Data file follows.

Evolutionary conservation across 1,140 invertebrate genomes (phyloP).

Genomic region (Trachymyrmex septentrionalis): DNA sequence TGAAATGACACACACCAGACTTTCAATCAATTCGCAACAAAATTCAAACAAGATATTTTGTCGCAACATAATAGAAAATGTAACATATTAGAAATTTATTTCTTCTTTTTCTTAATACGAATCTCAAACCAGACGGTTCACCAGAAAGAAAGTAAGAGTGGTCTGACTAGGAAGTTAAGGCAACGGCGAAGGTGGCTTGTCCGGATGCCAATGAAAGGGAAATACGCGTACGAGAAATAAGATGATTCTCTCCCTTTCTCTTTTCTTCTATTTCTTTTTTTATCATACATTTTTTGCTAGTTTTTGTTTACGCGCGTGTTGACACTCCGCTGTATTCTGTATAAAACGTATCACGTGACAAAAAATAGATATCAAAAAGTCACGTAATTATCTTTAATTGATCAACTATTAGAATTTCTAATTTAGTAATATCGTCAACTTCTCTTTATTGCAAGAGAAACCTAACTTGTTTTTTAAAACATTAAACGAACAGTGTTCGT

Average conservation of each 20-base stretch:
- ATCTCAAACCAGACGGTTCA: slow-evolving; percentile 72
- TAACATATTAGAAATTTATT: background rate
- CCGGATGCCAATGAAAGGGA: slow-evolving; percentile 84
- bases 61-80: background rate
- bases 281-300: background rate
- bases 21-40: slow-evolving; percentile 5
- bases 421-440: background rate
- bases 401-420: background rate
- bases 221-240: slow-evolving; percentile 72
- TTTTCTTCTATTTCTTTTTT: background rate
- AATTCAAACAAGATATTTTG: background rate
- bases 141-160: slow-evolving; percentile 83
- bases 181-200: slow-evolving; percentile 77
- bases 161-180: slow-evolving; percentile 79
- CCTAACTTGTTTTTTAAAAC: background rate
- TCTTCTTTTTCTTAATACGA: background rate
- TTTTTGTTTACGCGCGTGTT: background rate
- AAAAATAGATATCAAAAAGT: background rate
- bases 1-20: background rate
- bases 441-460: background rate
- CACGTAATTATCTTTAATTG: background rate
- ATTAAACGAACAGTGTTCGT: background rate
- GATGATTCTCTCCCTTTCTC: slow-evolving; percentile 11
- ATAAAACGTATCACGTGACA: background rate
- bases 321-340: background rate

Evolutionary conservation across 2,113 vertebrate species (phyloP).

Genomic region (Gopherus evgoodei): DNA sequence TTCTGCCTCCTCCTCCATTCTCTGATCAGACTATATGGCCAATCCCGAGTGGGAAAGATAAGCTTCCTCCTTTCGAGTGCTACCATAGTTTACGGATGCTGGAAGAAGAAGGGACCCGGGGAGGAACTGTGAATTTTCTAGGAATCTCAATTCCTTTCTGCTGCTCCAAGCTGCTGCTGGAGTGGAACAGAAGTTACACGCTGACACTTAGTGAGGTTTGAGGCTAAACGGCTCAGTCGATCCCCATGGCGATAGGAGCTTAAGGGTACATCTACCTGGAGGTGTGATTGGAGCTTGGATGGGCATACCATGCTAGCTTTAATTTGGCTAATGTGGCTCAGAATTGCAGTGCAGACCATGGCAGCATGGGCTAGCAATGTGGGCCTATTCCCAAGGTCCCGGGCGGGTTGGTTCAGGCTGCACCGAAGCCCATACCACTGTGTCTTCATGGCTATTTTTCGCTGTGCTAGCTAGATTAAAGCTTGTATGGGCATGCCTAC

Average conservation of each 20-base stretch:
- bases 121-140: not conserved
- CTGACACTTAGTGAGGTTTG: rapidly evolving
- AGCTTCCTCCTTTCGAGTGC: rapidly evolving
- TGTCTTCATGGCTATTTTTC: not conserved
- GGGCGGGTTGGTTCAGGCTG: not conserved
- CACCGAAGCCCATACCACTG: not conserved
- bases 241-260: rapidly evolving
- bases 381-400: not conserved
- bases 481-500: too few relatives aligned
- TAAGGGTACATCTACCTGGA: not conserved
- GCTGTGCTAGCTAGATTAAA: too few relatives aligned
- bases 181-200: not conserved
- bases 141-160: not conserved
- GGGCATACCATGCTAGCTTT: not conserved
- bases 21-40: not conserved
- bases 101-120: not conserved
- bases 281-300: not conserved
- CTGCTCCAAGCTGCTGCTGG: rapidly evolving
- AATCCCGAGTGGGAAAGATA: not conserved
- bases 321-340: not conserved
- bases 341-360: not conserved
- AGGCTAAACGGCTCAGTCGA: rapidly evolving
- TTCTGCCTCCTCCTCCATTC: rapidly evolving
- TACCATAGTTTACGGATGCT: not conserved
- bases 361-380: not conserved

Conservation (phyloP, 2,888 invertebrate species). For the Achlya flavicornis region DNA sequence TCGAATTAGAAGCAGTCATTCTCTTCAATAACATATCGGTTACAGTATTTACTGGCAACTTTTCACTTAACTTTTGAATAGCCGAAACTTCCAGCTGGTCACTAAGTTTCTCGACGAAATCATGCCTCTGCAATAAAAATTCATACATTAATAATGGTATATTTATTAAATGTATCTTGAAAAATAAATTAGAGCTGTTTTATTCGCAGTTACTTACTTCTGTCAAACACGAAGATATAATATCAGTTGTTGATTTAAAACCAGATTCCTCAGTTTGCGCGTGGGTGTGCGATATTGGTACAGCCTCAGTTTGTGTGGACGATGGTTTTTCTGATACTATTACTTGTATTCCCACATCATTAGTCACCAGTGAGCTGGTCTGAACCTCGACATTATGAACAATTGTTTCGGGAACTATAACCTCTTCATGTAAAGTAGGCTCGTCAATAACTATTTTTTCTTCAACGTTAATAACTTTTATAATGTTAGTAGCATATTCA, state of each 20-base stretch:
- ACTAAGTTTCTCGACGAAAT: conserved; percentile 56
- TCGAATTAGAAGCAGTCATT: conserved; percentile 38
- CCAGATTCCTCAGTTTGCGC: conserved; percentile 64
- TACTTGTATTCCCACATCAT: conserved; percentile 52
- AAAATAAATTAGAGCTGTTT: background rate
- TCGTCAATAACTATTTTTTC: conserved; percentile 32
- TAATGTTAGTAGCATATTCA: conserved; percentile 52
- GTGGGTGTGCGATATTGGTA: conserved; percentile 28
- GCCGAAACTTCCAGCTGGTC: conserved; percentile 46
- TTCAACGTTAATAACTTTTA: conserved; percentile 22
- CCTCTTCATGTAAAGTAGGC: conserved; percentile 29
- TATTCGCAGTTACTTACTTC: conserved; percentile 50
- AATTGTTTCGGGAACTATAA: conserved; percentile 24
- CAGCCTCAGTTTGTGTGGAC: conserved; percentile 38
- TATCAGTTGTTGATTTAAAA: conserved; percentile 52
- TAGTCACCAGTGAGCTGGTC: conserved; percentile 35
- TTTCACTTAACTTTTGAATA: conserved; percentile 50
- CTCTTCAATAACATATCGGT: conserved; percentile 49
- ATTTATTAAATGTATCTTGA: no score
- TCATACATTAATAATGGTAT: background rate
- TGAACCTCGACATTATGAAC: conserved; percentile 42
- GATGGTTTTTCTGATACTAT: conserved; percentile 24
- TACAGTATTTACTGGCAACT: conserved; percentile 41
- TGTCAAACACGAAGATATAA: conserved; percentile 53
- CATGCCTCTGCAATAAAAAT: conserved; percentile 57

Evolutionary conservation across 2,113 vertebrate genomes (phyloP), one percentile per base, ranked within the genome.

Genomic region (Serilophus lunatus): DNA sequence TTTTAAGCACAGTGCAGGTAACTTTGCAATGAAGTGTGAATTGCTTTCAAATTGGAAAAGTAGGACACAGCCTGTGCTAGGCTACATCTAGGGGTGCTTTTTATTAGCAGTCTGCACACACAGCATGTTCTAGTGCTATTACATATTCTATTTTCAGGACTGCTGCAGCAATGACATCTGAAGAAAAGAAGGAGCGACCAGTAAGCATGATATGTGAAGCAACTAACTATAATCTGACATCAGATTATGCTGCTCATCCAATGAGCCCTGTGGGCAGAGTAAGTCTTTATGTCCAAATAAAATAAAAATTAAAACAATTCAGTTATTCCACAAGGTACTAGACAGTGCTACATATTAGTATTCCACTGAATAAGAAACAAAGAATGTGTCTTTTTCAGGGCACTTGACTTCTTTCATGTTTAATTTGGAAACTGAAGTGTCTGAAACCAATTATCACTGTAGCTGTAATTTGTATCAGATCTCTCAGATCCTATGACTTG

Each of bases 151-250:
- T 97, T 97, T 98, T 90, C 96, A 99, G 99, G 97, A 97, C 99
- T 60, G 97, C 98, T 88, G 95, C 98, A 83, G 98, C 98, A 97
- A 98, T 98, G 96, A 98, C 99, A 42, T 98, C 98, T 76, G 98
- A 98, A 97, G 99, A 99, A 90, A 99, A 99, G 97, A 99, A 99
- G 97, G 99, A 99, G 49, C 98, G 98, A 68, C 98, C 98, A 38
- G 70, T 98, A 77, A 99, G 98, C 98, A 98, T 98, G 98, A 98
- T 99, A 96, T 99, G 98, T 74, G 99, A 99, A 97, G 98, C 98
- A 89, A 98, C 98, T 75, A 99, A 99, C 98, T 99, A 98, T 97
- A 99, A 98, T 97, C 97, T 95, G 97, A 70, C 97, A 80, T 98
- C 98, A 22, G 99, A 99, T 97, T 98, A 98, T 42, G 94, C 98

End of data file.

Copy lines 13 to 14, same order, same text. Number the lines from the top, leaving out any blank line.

- TTTTCTTCTATTTCTTTTTT: background rate
- AATTCAAACAAGATATTTTG: background rate